“If you don’t know where you are going, any road will get you there” – Lewis Carroll

In order to lead a fulfilling life, it is important to step back and think about what gives meaning to your life and what are your most important goals. It is too easy to get absorbed in doing what you think you should do instead of focusing on what is really important to you.

For example, you might get sucked into working long hours to earn more money to keep up with the Joneses, when in reality what you value most is spending more time with your children.

To identify your most important goals, it is important to reflect on your values and purpose in life. Here are some questions to help clarify your values and goals:

  • What are your current passions and hobbies?
  • If you had more free time, what would you be doing more of?
  • If money were no object, how would you be living your life?
  • The date is one, five, ten years from now. Your life is amazing. What has happened to make you think so?
  • What are the top things you want to experience in life?
  • What do you want your legacy to be to your family and community?

Take some time to reflect on these questions and write down your answers. Then, if appropriate, sit down with your partner and review your answers with him/her. It can be insightful and helpful to synch up your top goals list. Once you have consolidated them, you can talk about prioritizing them. Most people will find that their ability to achieve their dreams and goals is limited by their resources. I often tell my clients “you can have it all, just not at the same time”. What this means is you might need to prioritize the goals that are most important to you and tackle them first. Then, as resources allow, you can work your way down your list to less important items.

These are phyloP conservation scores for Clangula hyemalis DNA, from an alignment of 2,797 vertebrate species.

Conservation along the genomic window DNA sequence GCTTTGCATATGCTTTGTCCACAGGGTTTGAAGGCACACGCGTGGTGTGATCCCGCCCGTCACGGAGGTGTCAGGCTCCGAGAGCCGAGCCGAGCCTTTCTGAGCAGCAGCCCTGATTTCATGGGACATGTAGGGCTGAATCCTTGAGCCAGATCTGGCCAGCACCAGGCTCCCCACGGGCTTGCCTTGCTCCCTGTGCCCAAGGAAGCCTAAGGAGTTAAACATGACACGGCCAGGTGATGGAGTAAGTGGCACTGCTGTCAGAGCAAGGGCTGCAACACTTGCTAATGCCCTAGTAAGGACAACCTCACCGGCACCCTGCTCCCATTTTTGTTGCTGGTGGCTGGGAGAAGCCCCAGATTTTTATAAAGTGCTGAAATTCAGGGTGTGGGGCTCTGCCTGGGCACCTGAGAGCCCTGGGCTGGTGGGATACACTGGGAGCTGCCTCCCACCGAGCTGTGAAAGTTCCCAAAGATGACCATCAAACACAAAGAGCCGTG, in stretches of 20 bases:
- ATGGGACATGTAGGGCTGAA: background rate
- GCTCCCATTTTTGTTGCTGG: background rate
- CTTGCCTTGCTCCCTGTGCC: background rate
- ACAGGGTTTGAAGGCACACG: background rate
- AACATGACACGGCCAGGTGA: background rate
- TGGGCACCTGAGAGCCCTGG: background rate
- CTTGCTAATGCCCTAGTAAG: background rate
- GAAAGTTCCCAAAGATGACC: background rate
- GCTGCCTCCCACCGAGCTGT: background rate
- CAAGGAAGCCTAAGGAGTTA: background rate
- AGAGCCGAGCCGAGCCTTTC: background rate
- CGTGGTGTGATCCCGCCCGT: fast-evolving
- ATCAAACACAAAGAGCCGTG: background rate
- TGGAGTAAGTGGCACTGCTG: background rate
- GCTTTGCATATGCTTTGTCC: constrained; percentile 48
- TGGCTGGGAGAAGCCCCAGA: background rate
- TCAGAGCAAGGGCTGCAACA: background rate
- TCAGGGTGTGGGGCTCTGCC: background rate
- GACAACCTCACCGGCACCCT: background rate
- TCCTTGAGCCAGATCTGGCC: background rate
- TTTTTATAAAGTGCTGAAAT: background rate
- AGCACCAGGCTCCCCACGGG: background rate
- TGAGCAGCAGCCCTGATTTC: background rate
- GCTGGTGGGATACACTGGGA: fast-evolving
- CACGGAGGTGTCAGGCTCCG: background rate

Another way to help focus on what is important to you is to create a Life List. I created my own Life List after reading about Ted Leonis and his 101 List, a list of the 101 things he’d like to accomplish in his life. Ted’s list has the following categories on it:

  • Family Matters
  • Financial Matters
  • Possessions
  • Charities
  • Sports
  • Travel
  • Stuff

The list is not meant to be rigid in composition or structure. My list currently has 69 items on it, but I plan to regularly update it, by adding things as I think of them and removing items, or better yet, checking items off as I complete them. In order to facilitate this process I have saved the list to my desktop on my laptop so it is always accessible.

The point of this process is to live life to the fullest by taking stock of what is important to you in life and what you hope to accomplish. The goal is to arrive at the end of your life having completed many, if not most, of the items on the list and feel that yours was a life well-lived. I think it is a particularly useful tool for couples to use together to better align their lives and talk about what is important to them.